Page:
Therefore, security is not something to take lightly. As a result, here we have the repository How To Secure Anything. The nice thing about this repository is that the information applies to securing anything, not only applications. The repository owner claims to "aim to document a process for securing anything, whether it's a medieval castle, an art museum, or a computer network".

The repository is very well laid-out, and it includes a lot of extra materials to supplement your learning. I cannot recommend it enough!


6. How The Web Works

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In the interview for my first developer job, I was asked: what happens when you type a URL in a browser?. Probably, you encountered the same question, or maybe you will in the future.

Thus, you can find the answer to such questions in the repo called How Web Works. You can find information about how DNS, HTTP protocol and server work or about DOM Tree, Render Tree, page painting and so on.

It is a handy repository to learn the basics of how the web works. Moreover, the repository includes additional links to explore some subjects in-depth.


7. JavaScript Algorithms

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The JavaScript Algorithms repository is more tailored to JavaScript positions. Although, if you understand the concepts, and know how to implement them in JavaScript, you will most likely know how to implement them in other languages too.

Each Data Structure and Algorithm comes with its separate README, and it also includes links to further material. Thus, if you do not understand a concept, you can always follow the additional material for extra information.

Although I want to mention that some information might be scarce, and you might need additional learning material; nonetheless, the repository is excellent to practice Algorithms and Data Structures.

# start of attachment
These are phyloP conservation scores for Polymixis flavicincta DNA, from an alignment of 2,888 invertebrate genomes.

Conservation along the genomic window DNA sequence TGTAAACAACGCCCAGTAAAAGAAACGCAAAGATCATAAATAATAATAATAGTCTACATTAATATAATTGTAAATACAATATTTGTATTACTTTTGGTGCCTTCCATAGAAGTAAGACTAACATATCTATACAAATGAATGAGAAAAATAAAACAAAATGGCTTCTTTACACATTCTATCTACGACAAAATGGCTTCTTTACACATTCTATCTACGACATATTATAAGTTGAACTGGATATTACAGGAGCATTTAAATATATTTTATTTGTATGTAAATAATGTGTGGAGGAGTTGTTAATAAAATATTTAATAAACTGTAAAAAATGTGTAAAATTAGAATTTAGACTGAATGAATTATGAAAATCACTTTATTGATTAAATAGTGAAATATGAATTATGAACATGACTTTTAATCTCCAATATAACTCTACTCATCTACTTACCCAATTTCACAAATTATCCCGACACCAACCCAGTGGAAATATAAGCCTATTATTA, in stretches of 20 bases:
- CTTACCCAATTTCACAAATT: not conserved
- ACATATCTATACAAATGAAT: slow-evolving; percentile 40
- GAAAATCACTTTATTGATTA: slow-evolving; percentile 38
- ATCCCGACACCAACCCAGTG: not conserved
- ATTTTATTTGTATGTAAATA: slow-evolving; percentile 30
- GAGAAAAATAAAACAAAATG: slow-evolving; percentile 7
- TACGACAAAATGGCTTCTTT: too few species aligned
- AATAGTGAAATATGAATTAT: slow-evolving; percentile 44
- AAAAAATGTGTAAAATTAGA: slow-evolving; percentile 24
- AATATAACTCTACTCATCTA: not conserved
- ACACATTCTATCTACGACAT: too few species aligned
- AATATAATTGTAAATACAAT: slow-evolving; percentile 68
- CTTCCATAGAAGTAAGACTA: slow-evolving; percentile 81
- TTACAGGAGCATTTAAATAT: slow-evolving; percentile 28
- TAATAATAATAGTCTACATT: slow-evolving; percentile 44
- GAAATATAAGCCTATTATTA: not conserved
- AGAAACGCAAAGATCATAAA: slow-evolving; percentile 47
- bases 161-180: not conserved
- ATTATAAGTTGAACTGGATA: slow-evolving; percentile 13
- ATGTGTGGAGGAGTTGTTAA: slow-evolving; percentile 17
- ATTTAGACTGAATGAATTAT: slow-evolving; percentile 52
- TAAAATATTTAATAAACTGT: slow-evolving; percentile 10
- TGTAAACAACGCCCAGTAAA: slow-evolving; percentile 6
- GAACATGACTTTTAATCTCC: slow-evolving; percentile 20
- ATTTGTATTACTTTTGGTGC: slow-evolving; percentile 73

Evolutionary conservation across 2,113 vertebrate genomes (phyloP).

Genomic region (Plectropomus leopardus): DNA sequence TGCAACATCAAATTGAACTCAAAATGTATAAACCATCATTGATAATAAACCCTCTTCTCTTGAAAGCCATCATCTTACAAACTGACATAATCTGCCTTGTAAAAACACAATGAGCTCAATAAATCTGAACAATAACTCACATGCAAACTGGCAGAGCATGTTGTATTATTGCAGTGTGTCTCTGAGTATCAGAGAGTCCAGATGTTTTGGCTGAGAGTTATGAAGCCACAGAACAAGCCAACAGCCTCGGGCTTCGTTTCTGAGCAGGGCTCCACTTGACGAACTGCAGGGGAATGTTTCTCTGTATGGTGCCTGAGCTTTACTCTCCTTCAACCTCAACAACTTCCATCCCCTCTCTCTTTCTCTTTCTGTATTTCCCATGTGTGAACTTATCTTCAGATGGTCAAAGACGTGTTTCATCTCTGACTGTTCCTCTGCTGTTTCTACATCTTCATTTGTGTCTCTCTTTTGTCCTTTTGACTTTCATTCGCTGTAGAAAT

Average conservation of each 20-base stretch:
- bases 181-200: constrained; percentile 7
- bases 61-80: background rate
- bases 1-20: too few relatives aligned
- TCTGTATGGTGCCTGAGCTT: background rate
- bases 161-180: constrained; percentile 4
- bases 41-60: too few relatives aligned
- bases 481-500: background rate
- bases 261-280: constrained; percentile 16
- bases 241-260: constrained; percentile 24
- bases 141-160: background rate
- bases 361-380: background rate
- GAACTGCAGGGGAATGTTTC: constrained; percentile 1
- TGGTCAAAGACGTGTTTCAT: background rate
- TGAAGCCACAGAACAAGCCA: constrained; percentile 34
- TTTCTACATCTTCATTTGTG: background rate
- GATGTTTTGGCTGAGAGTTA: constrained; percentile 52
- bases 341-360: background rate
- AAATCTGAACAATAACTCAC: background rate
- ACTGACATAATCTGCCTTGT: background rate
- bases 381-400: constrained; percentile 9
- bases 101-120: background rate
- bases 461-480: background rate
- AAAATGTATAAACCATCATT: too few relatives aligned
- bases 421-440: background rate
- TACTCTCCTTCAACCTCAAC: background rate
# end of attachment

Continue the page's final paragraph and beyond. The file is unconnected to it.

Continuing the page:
Conclusion

I hope these resources help you ace your next technical interview. The resources from the article are super helpful; especially if you use them together.

The list from the article is not exhaustive, but it should cover anything you might encounter in an interview. As always, I am open to suggestions. Thus, if you know other great resources, feel free to drop them in the comments!


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Discussion (4)

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jonrandy profile image
Jon Randy

Your skills should get you through an interview. No amount of last minute cramming is going to make you a better developer or make you understand concepts better. If you feel the need to do this, then you're either genuinely lacking in skills, or maybe confidence. If it is the former, and by some miracle your last minute cramming gets you through the interview - then you're lucky, but may have landed a job you're ill equipped to do. If it is the latter, then you may end up just getting more stressed with last minute cramming. Either way, the only interview prep you should probably do is reading around a bit about the company you are interviewing for.

The interview is not a test. It's just the company sizing you up. The 'you' you present in the interview should be the 'you' they will be getting if they hire you.

Best advice I ever got from a teacher or mentor... "Revision is for wimps"

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steveochoa profile image
Steve O

There's already hundreds of repos/blogs for Leetcode solutions

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codeloungedev profile image
The Code Lounge Author

@steveochoa why did you discourage that person from documenting the solutions? So what if there are already hundreds of resources?

The person wanted to document their solutions, which are UNIQUE! Please stop discouraging people.